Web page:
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converting a road bike to a singlespeed/ fixed gear(14 posts)

converting a road bike to a singlespeed/ fixed gearwaynebiker
Nov 26, 2001 3:42 PM
I have a colnago BiTitan built up with shimano 9speed. I would like to make this bike into a singlespeed/fixed gear.
To do this from what I understand i would need:
-a rear wheel with a flip-flop hub(fixed one side freewheel on the other)
-a new chain
-new chainring
Is this all that I would need?
-the rear dropout spacing on my bike is 130mm. do they make track hubs in that spacing?
-will the vertical dropouts be able to hold the torque of fixed gear in place?
any ideas or suggestions will be greatly appreciated
thanks for the help
dave
waynebiker@aol.com
let me be the first to say....sorghum
Nov 26, 2001 4:24 PM
for all your fixed gear conversion needs ....
Sheldon Brown!!!

http://sheldonbrown.com/fixed/index.html

I just built one up myself for the grand total of $77. including the frame!

AS

p.s. - the vertical dropouts will be a touch tricky
how will they be tricky????????????waynebiker
Nov 26, 2001 4:27 PM
thank you
how will the vertical dropouts be tricky?
'cause you can't adjust the chain tensionohio
Nov 26, 2001 4:35 PM
You'll need to use a bolt on-tensioner, or an old derailleur with the top-out screws set to your single cog.

That's why I looked for an old frame with semi-horizontal dropouts. Track frames (true horizontal dropouts) will work the best, but they're kind of funny handling on real roads according to good 'ol sheldon...
Might get lucky ...Humma Hah
Nov 26, 2001 6:30 PM
For any given vertical dropout to crank spacing, there are certain gearing combinations that just happen to give perfect chain slack. Sheldon has some guidance on that. No need to adjust if it starts out perfect.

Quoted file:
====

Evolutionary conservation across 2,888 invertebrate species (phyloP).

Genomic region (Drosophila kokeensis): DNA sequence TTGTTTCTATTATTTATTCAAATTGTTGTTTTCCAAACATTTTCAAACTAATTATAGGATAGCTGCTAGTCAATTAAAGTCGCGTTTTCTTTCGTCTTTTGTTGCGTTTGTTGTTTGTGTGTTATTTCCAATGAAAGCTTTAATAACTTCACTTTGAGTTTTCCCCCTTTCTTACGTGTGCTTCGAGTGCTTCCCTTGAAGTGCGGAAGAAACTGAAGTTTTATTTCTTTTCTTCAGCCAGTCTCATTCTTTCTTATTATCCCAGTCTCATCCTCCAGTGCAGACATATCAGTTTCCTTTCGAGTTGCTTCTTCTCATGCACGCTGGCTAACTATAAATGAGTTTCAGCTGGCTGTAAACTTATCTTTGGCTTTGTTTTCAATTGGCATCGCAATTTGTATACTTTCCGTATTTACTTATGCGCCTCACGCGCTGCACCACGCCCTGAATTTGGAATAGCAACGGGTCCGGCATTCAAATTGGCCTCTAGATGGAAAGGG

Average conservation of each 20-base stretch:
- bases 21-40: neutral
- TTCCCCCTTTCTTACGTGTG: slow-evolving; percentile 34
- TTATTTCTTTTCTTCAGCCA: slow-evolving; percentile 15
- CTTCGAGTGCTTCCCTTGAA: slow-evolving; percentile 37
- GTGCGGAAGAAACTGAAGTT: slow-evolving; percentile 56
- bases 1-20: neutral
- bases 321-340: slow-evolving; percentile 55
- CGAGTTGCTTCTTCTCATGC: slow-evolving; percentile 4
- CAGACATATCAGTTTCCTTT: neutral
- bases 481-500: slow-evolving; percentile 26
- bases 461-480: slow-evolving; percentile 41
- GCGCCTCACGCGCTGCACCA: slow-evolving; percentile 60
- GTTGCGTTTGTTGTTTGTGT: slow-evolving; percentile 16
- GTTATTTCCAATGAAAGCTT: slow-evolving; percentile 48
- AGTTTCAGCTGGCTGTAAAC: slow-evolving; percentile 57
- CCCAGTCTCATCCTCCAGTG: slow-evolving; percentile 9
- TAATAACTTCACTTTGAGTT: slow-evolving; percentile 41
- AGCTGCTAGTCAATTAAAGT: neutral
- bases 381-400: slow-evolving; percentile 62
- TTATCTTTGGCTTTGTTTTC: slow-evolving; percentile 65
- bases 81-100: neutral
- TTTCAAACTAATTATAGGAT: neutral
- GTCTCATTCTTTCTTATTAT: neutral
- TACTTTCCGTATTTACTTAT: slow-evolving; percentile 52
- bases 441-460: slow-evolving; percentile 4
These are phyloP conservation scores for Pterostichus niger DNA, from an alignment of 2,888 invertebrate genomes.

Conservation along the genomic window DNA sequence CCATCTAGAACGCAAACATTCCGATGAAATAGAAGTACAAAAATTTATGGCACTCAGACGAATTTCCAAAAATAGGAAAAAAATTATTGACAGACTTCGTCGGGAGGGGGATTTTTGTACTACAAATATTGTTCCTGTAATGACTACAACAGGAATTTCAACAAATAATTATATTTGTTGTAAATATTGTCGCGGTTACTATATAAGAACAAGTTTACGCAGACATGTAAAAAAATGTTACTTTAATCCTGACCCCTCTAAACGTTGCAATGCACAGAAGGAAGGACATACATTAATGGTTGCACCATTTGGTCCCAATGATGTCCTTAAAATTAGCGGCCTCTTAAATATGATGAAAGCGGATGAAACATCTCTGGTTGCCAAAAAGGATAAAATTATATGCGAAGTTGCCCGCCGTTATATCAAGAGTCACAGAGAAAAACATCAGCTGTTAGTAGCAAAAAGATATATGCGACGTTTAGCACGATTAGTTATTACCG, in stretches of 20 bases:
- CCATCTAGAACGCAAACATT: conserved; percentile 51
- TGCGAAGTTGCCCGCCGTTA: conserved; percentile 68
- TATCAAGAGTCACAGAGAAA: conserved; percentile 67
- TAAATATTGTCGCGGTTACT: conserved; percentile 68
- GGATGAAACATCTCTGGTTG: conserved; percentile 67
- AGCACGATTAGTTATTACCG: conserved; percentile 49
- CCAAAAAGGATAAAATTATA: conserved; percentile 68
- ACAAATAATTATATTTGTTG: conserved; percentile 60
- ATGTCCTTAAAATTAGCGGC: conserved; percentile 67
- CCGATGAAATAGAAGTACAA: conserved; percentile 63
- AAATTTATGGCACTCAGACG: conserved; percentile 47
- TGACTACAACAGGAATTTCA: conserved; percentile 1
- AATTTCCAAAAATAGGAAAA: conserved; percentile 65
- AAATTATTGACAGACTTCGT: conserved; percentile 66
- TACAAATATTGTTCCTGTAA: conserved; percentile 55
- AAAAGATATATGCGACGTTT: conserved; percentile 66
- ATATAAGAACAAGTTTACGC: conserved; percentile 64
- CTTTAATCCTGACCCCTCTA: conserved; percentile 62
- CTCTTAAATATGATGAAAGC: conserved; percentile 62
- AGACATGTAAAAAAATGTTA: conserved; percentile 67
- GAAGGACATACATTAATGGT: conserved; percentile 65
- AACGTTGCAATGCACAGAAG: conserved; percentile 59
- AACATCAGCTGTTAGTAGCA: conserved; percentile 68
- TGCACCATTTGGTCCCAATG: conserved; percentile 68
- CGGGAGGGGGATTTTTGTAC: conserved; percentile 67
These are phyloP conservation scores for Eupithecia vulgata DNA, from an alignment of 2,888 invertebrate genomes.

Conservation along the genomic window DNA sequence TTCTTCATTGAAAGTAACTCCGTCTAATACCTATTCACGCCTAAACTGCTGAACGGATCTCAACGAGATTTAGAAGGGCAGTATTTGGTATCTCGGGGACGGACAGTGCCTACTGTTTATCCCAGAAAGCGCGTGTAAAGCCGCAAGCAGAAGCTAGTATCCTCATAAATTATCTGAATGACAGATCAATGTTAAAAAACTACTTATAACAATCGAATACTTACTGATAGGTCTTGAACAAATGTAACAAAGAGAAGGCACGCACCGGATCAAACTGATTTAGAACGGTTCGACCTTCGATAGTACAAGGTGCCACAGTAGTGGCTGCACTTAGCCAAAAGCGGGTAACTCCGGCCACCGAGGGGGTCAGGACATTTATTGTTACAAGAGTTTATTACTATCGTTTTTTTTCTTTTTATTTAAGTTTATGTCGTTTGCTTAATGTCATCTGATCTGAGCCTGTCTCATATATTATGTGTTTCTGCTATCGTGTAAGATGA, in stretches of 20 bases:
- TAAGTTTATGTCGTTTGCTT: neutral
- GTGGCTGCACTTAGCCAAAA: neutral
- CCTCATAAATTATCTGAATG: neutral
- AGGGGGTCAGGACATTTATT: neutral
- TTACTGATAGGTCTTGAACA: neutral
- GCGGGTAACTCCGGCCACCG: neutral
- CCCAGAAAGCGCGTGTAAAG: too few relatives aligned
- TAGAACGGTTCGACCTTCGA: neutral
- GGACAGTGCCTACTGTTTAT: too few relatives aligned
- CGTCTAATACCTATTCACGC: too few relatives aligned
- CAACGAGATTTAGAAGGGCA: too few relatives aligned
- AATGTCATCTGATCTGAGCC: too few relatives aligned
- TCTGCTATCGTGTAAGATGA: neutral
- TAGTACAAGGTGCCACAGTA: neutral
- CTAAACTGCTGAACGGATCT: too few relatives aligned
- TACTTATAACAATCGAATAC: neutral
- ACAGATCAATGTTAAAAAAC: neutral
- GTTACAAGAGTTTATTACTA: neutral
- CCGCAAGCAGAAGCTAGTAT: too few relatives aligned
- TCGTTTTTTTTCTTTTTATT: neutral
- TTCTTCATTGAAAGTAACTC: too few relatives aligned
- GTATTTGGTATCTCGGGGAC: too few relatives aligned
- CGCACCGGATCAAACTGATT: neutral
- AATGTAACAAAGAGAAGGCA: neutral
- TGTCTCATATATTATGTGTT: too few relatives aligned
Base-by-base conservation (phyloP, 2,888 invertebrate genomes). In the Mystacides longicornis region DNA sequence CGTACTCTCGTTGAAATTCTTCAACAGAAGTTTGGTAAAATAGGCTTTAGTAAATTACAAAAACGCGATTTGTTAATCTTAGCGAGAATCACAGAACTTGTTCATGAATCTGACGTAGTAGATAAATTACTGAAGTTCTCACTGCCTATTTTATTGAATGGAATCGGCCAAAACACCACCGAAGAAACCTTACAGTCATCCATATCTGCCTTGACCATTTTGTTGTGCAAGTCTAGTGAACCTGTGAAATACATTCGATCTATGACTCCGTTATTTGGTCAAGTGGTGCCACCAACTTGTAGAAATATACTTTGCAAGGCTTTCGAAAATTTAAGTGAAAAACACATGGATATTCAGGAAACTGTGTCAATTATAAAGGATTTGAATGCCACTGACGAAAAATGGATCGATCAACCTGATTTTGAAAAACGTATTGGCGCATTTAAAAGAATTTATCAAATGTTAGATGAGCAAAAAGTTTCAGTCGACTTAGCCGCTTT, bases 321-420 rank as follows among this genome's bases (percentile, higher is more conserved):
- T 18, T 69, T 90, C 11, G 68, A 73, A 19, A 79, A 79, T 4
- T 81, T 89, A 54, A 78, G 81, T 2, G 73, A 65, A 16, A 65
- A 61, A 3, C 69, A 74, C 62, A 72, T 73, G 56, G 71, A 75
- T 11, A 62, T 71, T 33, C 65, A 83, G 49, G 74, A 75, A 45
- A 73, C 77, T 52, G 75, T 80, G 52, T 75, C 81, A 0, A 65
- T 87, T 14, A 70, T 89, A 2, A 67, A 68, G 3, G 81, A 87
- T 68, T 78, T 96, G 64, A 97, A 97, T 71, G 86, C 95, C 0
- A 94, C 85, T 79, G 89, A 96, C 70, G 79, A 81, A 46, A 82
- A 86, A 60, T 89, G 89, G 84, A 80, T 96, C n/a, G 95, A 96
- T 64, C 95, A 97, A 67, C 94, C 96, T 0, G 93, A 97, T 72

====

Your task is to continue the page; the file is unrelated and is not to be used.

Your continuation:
Me, I have horizontal dropouts.
gear combo to fit vertical dropoutssorghum
Nov 26, 2001 7:34 PM
you can get to this from sheldon browns site but here is the direct link to a site that has a java program that will figure what gearing combinations will work with your vertical dropouts. pretty neat!

http://www.peak.org/~fixin/
Did mine for less than $20cory
Nov 26, 2001 4:39 PM
As Sorghum said, the vertical dropouts may cause you some minor problems, and Sheldon Brown is one place to go for a fix (if you get unlucky, a Singleator or other chain tensioner, about $40, will fix you up, or you can make a tensioner out of an old rear derailleur). My old Trek has semi-verticals (slanted back about 45 degrees), which gave me about half an inch of adjustment, and that was enough. It had a freewheel, so all I had to do was spin off the old freewheel and spin on a one-cog BMX freewheel ($14.95) with a spacer ($1). In front, I took off all but the middle chainring. Most people recommend 2:1 gearing. I went a little lower (38:20) because I live in the mountains and I'm a sissy--but I'll probably drop to a 19 or 18 in the back when I get in shape next spring.
It's big fun to ride, and winter maintenance is easy--just hose it off and lube the chain. I'm surprised how much I like it.
Cory, is your new conversion a FIXED or a single-speed?nigel
Nov 26, 2001 5:29 PM
It sounds like a single-speed.

I've been considering doing this, but am really low on dough right now. I could turn my old Atala into gold (or at least something worth something again) by making it a fixed.

Any further suggestions are greatly appreciated!

Cheers, and enjoy.
Nige
It's a single...cheapest possible conversioncory
Nov 27, 2001 9:46 AM
Sorry--it's a single, not fixed. I sort of wanted to try SS, but I wasn't sure I'd like it and didn't want to spend a lot of money. I've had the bike for years, and it hardly got ridden anymore.